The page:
A panel of international experts has released a new set of guidelines for treating HIV among pregnant women, helping inform them about associated benefits and harms. Unlike recommendations that come from, for example, the World Health Organization, which are designed with such public health considerations as cost in mind, these guidelines prioritize the needs of HIV-positive pregnant women as individuals.

Publishing their recommendations in The BMJ, an international panel of women living with HIV, specialist clinicians and general practitioners based their guidelines on two systematic review papers published in BMJ Open that examined the benefits and harms of different antiretroviral (ARV) regimens for pregnant women with HIV. In crafting their recommendations, the panel sought to honor the values and preferences of such women.

The panel wound up recommending older ARVs rather than the most widely used HIV medications available today as a means of reducing the risk of premature birth and neonatal death.

The recommendations are based on a flowchart that begins by asking whether the pregnant woman is already on ARVs. If so, a regimen of Truvada (tenofovir disoproxil fumarate/emtricitabine) or Combivir (zidovudine/lamivudine) plus at least one other ARV in each case is recommended. The recommendation remains the same for women starting ARVs during pregnancy if they have a CD4 count below 350. If women have not taken ARVs before their pregnancy and have a CD4 count of 350 or higher, the panel recommends one of the aforementioned regimens; for the prevention of mother-to-child transmission of the virus only rather than the treatment of HIV in the mother, therapy with only Retrovir (zidovudine, or AZT) or a combination ARV regimen just during childbirth is recommended.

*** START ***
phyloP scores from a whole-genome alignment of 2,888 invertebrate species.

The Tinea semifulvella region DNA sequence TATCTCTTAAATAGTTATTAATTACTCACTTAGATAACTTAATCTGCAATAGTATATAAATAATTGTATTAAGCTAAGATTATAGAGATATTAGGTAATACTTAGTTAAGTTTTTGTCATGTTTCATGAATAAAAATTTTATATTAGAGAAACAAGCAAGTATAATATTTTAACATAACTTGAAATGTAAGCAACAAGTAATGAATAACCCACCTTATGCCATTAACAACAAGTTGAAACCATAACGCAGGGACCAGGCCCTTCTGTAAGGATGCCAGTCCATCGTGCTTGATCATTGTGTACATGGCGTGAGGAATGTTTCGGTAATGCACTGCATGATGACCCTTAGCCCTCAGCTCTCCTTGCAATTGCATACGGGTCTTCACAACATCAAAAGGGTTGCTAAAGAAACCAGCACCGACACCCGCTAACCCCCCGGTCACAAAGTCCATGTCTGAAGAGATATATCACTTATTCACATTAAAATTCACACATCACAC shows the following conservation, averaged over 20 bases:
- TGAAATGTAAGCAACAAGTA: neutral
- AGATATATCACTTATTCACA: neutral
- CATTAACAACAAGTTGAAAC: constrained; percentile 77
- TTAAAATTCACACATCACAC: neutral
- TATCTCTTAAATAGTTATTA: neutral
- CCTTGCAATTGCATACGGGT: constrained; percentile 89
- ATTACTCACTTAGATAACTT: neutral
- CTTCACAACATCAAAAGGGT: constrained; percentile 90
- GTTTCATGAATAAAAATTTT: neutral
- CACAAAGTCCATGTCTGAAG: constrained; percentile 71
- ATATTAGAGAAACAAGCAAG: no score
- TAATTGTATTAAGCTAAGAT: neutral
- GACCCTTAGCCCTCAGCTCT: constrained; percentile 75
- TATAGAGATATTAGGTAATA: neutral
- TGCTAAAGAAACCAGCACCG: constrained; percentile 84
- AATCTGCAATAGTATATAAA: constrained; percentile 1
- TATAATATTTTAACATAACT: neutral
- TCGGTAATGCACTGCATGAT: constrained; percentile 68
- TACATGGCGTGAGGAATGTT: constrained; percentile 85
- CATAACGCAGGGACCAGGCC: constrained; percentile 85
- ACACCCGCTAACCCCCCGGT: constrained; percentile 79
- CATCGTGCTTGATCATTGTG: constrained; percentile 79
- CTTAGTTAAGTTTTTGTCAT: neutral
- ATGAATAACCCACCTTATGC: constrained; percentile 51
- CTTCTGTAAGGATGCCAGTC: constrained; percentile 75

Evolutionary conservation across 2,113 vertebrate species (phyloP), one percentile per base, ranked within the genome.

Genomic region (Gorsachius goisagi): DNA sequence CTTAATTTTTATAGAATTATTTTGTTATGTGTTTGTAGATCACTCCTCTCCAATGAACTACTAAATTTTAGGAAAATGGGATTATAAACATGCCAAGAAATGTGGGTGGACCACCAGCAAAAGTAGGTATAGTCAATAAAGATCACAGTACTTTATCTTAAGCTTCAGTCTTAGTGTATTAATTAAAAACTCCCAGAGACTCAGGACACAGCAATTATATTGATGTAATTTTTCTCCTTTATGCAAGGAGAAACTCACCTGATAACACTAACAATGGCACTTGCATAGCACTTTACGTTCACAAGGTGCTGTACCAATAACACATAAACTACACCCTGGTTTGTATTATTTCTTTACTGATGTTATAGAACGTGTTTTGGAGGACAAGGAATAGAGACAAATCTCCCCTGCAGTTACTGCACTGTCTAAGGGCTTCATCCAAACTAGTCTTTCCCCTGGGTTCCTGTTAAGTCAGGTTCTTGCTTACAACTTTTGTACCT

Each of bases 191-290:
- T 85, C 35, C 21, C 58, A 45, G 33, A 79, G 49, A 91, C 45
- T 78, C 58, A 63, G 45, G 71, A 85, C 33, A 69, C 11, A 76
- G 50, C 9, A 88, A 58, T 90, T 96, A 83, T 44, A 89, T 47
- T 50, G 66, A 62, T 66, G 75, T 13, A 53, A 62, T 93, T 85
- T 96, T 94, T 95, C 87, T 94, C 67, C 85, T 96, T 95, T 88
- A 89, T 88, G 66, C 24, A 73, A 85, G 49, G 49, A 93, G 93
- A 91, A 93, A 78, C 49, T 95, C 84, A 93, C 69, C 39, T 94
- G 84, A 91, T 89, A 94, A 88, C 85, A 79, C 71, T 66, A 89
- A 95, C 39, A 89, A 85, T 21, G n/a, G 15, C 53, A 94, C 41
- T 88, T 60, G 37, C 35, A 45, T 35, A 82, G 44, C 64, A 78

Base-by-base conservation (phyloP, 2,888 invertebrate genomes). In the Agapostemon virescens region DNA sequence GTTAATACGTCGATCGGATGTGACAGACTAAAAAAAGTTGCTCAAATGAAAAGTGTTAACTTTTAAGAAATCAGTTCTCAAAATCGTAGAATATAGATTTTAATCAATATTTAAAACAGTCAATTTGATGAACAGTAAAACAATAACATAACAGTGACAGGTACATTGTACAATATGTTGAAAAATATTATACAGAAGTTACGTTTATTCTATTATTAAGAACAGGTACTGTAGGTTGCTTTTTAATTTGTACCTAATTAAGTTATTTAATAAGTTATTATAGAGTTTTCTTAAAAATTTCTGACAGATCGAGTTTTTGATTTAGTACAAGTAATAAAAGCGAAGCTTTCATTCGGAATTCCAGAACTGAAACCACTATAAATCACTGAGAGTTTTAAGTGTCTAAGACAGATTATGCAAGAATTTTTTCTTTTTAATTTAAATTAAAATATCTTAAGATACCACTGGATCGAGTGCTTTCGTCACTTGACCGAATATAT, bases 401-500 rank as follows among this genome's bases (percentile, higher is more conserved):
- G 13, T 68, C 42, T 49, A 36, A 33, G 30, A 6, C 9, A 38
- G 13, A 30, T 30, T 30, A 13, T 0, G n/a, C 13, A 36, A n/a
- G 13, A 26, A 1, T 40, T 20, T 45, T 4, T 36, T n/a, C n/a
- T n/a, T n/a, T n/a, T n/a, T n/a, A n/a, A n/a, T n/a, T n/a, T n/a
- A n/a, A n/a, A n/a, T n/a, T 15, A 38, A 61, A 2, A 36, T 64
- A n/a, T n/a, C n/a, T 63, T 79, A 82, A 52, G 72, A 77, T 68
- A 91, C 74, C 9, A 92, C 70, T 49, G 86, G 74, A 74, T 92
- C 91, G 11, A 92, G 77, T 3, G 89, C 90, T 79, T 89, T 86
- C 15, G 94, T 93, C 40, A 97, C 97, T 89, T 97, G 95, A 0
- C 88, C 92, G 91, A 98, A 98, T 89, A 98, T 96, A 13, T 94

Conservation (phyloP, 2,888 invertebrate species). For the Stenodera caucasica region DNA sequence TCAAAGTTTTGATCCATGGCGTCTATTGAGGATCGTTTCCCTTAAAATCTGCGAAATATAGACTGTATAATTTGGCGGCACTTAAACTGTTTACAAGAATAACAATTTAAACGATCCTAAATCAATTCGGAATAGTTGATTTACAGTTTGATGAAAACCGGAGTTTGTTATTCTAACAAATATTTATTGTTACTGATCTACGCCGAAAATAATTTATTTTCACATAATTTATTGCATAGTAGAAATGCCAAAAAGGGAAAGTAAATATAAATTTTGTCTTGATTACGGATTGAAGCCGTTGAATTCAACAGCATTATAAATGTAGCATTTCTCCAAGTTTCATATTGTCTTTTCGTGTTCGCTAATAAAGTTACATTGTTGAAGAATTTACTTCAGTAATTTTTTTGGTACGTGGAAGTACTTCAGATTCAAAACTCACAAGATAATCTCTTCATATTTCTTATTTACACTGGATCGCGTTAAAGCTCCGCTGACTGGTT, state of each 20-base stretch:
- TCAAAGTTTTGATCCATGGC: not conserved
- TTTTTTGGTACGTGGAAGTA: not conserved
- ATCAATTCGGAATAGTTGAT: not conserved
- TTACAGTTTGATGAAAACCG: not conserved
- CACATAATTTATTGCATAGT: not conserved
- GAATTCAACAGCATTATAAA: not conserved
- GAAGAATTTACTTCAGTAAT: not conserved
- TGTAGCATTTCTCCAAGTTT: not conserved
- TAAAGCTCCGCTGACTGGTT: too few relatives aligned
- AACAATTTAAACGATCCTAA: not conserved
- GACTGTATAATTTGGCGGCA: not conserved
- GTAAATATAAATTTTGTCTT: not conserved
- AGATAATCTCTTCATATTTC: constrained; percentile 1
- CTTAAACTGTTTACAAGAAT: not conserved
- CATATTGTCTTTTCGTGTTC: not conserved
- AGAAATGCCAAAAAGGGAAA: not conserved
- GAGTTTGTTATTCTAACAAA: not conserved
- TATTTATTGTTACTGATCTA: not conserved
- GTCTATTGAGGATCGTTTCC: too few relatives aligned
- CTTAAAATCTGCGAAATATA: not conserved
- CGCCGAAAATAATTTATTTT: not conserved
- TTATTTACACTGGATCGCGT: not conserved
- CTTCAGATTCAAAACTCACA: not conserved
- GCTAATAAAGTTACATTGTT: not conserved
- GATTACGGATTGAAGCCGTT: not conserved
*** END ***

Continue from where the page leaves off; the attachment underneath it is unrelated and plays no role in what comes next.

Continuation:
In general, the panel recommends treating with Combivir over Truvada.

Overall, the panel found that there is a lack of reliable data on the safety and efficacy of most commonly used ARV regimens among pregnant women living with the virus.

To read a press release about the recommendations, click here

To read the recommendations, click here.

To read an opinion piece that accompanied the recommendations, click here.

To read the research that informed the recommendations, click here and here.